Photo by Postmaster / Shutterstock I think Marcus Aurelius once said, “We choose to participate in the rave.”
This post originally appeared in the Cameron Herald and Thorndale Tribune on 2020-05-21 and on the Hearts, Homes, and Hands blog on 2020-05-21.
Me and Loretta, we don’t talk much more
She sits and stares through the back-door screen
And all the news just repeats itself
Like some forgotten dream that we’ve both seen

—John Prine

You see them more and more on the evening news: people out en masse, partying in crowded, recently opened (or illegally opened) bars. Some have just come from rallies where they gathered around Patrick Henry’s immortal soundbite, “Give me Liberty, or give me Death!” You can almost hear the excess capitalization as they ignore the fact that Liberty and Death are not mutually exclusive. In a pandemic, they can be correlative, if not causative.
But I understand where they’re coming from. Boredom. At least, that’s what most seem to say on camera. “I’ve just got to get out of the house!” One day blurs into the next, giving us the new word “Blursday.” A meme shows a generic calendar with each column headed by the same word. “Day.”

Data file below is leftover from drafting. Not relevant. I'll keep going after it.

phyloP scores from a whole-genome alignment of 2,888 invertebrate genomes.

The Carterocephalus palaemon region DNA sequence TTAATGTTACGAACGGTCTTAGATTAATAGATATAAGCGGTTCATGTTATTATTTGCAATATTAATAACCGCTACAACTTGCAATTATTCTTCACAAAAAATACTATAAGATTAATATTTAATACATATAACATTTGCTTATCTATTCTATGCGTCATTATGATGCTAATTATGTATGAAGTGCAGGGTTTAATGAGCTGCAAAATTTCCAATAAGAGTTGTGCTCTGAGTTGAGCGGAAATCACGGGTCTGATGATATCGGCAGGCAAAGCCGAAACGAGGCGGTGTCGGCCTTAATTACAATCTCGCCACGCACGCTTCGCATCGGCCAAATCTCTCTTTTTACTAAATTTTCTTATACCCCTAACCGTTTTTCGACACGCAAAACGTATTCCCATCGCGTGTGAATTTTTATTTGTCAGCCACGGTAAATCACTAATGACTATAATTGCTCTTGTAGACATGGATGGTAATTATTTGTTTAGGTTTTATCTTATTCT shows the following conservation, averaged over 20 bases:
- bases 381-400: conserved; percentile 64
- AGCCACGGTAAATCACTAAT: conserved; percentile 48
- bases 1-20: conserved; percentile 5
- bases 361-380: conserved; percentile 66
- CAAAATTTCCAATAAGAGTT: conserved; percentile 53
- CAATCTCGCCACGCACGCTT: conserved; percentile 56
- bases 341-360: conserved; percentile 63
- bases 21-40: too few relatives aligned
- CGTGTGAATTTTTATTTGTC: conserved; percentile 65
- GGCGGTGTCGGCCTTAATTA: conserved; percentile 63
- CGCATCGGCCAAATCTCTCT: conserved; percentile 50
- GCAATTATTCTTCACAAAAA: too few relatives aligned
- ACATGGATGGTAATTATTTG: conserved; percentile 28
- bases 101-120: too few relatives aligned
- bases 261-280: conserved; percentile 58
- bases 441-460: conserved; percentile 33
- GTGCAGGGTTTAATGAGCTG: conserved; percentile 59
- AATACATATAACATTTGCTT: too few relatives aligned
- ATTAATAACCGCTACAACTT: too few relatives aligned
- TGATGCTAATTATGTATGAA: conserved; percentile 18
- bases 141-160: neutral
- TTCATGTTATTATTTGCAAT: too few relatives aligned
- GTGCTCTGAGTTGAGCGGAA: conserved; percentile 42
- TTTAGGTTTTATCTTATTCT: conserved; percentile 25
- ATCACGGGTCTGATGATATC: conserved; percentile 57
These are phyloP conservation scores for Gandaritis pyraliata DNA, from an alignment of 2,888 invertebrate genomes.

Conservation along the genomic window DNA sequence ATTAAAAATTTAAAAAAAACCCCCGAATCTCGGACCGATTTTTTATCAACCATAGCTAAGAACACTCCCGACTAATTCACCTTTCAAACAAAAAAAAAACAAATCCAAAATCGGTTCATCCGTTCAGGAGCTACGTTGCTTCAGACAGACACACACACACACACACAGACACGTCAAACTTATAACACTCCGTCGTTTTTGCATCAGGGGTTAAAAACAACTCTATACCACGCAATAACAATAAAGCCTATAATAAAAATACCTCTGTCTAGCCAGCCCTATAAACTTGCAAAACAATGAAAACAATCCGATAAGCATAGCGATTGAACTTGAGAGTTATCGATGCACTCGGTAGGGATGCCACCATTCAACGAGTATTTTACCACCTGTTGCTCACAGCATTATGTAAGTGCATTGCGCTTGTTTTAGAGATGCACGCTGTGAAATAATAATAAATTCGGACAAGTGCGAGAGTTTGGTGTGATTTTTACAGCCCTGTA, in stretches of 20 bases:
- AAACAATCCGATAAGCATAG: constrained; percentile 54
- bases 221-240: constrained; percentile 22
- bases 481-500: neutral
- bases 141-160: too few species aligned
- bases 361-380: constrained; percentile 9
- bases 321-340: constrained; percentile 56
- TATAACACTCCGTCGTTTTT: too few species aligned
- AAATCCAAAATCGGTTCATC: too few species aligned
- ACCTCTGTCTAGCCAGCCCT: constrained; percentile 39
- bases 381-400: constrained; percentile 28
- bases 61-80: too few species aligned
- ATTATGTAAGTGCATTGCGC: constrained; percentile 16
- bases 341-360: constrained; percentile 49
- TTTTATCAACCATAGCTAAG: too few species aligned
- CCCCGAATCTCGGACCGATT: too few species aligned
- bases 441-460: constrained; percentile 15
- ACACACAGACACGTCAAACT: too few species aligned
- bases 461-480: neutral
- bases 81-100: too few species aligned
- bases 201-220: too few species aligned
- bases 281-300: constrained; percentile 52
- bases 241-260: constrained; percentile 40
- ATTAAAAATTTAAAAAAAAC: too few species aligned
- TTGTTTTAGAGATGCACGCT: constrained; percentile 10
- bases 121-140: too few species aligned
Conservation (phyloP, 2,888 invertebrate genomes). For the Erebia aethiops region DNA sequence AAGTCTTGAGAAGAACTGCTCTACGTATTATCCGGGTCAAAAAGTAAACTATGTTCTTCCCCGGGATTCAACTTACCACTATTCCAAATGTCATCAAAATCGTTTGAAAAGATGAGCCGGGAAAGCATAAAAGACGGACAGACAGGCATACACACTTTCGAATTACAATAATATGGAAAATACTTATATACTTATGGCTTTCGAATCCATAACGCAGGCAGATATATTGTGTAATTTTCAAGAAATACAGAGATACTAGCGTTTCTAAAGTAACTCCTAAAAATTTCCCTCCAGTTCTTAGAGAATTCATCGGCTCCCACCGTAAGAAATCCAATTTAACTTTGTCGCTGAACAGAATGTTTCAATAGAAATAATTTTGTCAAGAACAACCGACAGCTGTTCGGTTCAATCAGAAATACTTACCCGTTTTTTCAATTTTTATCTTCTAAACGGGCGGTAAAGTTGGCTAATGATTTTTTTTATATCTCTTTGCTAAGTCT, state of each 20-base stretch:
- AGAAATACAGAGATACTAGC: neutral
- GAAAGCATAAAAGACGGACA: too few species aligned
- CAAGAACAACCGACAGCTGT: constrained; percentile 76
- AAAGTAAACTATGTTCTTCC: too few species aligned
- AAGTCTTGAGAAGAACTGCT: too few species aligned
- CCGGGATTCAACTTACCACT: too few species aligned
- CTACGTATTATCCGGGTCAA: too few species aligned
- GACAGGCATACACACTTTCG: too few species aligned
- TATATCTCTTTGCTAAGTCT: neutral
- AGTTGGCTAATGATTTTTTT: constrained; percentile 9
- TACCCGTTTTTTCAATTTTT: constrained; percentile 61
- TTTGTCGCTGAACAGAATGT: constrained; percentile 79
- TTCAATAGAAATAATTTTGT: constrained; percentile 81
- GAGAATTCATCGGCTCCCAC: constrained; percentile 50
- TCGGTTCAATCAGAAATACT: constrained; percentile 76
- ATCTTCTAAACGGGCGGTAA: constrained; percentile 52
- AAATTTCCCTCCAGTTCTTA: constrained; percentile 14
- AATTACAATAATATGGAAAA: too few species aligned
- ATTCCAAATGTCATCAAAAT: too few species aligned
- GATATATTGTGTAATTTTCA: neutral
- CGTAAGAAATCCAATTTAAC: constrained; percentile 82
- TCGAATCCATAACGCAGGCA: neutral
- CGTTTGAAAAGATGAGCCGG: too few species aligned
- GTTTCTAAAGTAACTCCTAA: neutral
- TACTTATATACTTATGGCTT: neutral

Our brains thrive on novelty. The first bite of our favorite foods can cause our eyelids to flutter shut and our eyes to roll back in transient ecstasy. A month later, you’ll remember that first bite, but you won’t remember the ninth or tenth by the end of the meal.
Photo by EVZ / Shutterstock Nanci Griffith once sang about being a clock without hands. She was more right than metaphorical. Our brains measure time in very long increments and tiny ones. And those measurements don’t really relate to each other.
Savoring that first bite can seem to take as long as the rest of the meal. That’s because our brains have many clocks to keep track of time. None of these brain clocks have hour hands. They measure time in fractions of a day or fractions of a second. There’s nothing really in between.